Always be creating...New content! It is easy to stop or pause after finishing a project and not move on to something else. If the last project was too stressful or demanding, then try something with less detail or scope, start experimenting with new brushwork building methods or different gameplay setups. Stop the dust from settling and dive right back into your next masterpiece! There are many ways to keep momentum going between projects. Experiment with new themes or texture styles, try to build some architecture at an odd angle like at 30, 45 or 60 degrees or find some concept art you like and recreate it to scale! Set yourself deadlines It's easy to get distracted adding details and being absorbed with tangent ideas when you should be focusing on the end goal, finishing and releasing your map! Setting yourself goals will focus your time on what is really needed and make you think twice about adding stuff that is not really necessary for the final outcome. A series of short deadlines are especially good if you are working with a limited time frame project because you can see progress much quicker and be more motivated to finish. Deadlines help to break a map down into smaller steps and more manageable tasks which can create a much better focused and rewarding map making experience. Never stop iterating I was once asked to create three different versions of the same encounter and at the time I could not understand why. It is impossible to know if your first version is going to be the best iteration if there is nothing for comparison. What may seem like a waste of time with duplication of work can be a useful validation of what design you have finally picked. Always consider the iteration process if what you are creating is nothing special or remarkable. Some might say the downside to the iteration process is that you can create more work than is required, but that does not mean the process is worthless. Don't be afraid to iterate because of the extra work involved, just save the different versions as prefabs. A real world example of iteration is city architecture, which often changes as people adapt places to suit their current needs. Expansions, extensions, extra routes and different styles of details can all work towards creating a better visual tapestry. Be inspired by others Hardly anyone can be creative in isolation without being influenced by something else around them. There are countless images, films and books that swim around our subconscious allowing us to come up with fresh ideas. If you are suffering from a creative block or not sure what to do next then search for concept art, go to the library or buy a coffee in a bookshop and browse some architecture books. The Internet has a vast collection of concept images, architectural photos and plenty of other types of artwork (sculptures, videos etc.) that can be used as sources of inspiration. Even if you take a concept image literally and create something similar, it will still be your interpretation and be a useful exercise for building new content with the editor. Try to avoid symmetry It is so tempting to create symmetry in architecture or gameplay setups because we see mirrored structures around us all the time and think it is the right thing to do. You can easily find a church or modern day building with identical sides and matching facade features. Symmetry is something you should be aware of at all times and actively trying to break. Try to use 90 degree rotation steps instead of mirroring functions when copying and pasting architecture (especially floor layouts) Move various facade elements vertically up or down to create an imbalance. Look for obvious vertical or horizontal lines and move elements around to break the pattern. Change the size of matching (size of flames) objects and change the style of identical pairs by removing/adding (boarding up windows with wood) something. *Note: This article is published in accordance with Creative Commons Guidelines Source: http://www.simonoc.com/pages/articles/gamedev_advice.htm Follow Simon Twitter: https://twitter.com/SimsOCallaghan Website: http://www.simonoc.com/ Follow Next Level Design Join the Forum: http://www.nextleveldesign.org/index.php?/register/ Follow us on Twitter: https://twitter.com/NextLevelDesig2 Discuss on Discord: https://t.co/hkxwVml0Dp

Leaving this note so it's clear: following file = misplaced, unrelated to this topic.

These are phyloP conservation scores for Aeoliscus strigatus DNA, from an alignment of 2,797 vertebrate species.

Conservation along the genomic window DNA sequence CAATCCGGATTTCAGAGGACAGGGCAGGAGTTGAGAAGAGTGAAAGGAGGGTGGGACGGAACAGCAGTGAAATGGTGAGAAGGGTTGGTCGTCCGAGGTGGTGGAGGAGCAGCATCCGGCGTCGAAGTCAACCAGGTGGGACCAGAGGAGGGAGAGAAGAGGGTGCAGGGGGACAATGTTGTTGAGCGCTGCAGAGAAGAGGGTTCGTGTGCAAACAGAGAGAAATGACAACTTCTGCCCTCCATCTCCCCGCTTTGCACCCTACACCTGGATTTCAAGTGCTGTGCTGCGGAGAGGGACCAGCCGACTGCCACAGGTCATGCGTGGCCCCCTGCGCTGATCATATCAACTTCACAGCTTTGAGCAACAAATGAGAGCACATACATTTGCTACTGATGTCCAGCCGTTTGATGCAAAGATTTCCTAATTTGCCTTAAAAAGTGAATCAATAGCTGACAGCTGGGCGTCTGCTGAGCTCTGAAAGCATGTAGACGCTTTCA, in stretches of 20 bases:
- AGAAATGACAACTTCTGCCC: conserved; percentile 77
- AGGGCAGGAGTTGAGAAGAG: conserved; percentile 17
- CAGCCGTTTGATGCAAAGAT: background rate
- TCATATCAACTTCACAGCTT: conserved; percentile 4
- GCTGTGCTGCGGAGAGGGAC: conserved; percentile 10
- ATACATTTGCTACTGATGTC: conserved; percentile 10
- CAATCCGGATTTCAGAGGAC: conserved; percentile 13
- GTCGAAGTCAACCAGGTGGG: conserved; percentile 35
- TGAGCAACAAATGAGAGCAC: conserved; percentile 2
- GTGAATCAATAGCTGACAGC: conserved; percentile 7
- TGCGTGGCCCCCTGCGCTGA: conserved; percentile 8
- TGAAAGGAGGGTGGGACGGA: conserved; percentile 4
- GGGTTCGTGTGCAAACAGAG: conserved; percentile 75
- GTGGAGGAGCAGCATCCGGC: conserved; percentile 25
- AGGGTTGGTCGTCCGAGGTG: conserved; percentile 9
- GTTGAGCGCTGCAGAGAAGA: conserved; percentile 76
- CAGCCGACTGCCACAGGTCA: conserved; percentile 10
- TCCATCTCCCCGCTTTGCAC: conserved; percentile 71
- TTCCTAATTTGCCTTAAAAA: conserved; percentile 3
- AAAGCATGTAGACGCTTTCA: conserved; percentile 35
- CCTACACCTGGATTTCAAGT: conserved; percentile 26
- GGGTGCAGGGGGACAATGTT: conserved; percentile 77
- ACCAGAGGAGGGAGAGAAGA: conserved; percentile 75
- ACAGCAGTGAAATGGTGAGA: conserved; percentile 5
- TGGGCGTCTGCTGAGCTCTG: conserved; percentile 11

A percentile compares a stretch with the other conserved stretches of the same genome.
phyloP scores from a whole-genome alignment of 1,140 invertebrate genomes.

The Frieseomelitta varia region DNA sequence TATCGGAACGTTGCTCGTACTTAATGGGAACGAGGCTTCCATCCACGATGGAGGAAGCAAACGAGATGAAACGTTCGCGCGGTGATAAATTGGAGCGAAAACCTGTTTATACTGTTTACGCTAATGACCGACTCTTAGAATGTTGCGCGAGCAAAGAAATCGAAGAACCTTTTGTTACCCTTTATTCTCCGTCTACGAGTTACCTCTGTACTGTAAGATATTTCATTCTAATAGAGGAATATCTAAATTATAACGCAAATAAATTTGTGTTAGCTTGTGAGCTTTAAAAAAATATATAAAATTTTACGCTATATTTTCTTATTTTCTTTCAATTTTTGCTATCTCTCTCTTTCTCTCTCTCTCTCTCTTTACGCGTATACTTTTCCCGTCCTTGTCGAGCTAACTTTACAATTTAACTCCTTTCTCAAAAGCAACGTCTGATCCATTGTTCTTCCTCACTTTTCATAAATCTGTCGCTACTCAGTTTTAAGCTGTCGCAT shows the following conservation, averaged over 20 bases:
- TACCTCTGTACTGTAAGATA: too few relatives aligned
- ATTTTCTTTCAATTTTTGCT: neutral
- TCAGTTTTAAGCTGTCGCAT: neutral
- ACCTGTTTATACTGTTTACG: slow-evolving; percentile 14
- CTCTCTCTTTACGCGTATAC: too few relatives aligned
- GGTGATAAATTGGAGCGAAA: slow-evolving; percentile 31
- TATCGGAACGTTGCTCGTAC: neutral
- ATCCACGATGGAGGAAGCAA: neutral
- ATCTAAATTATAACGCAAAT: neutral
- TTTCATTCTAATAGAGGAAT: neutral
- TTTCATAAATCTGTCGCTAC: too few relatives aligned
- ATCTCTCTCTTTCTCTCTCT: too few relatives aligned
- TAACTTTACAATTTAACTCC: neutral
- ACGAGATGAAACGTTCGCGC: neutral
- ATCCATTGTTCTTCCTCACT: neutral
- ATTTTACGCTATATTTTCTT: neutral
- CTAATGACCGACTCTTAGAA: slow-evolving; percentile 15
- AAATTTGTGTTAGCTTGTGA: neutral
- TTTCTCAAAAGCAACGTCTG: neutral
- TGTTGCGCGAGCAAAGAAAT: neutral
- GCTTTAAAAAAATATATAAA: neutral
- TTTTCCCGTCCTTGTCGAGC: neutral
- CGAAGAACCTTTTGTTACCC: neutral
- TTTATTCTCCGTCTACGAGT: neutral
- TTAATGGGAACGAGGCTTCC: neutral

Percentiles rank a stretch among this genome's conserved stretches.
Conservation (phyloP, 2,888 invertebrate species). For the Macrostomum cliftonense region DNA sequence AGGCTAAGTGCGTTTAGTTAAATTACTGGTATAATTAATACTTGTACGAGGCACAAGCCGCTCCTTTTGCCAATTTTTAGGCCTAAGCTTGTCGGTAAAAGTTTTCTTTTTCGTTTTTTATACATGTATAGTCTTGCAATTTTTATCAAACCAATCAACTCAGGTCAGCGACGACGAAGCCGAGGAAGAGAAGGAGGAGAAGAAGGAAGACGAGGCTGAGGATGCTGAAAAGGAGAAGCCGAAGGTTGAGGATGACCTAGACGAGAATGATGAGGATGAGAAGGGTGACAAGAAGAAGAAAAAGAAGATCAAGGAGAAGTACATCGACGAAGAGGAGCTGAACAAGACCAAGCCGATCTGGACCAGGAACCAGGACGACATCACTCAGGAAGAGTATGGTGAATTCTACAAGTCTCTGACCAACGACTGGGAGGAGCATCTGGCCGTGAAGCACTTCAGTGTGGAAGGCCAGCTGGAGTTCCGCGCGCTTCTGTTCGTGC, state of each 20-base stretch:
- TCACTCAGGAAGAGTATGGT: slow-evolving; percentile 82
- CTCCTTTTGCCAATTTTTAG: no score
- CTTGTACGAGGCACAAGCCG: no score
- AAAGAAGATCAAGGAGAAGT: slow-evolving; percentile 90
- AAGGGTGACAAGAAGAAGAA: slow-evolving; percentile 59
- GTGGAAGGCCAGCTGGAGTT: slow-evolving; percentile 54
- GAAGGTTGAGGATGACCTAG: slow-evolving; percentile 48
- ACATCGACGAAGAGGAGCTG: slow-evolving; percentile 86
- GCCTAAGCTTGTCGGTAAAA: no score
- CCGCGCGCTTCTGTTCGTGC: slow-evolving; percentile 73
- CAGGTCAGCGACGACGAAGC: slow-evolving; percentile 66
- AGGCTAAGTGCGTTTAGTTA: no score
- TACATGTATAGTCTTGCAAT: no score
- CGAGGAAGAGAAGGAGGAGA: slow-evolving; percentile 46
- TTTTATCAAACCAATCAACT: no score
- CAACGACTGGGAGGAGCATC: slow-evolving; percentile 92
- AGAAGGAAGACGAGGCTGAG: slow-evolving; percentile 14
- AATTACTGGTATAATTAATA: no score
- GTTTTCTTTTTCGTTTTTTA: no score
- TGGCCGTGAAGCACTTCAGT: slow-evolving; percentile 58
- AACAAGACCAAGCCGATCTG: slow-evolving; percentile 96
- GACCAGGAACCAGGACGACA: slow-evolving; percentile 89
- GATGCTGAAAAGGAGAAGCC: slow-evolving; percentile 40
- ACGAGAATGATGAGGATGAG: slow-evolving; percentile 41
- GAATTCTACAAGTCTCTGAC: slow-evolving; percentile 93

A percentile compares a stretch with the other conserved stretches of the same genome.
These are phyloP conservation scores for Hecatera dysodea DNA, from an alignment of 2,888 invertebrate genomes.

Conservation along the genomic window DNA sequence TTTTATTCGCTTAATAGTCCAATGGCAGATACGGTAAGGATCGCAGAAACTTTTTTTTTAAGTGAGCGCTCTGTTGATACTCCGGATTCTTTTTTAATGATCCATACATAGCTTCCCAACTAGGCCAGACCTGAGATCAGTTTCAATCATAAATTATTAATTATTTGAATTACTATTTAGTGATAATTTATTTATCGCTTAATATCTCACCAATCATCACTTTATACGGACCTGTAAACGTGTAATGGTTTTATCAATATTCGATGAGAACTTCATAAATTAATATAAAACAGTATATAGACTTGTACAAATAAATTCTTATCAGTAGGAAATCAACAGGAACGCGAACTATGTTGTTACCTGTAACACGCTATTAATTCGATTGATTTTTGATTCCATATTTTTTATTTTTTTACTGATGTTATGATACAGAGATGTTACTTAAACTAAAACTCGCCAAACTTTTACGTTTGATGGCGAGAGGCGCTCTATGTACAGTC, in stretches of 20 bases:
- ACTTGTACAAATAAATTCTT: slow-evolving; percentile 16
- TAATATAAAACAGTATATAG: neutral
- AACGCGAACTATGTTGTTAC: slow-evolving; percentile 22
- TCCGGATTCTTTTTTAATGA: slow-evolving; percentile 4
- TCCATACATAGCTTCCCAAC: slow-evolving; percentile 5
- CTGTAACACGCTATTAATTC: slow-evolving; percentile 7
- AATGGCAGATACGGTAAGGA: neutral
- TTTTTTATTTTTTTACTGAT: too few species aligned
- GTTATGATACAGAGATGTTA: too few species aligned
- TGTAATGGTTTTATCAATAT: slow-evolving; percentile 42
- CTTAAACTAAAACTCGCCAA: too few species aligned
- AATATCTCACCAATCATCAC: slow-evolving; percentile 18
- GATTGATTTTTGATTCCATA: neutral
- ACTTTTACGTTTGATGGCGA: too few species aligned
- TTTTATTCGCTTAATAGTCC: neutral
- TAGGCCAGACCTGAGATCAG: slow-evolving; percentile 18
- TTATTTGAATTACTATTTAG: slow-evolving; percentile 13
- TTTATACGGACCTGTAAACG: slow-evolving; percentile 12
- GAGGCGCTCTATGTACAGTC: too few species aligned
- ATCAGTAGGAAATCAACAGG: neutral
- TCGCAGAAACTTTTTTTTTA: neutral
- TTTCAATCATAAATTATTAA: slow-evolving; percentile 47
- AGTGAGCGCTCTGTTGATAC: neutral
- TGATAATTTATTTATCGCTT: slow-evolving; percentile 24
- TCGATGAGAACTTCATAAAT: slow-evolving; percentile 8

5. 1 point
    icyhotspartin

    What Are You Working On?

    Getting there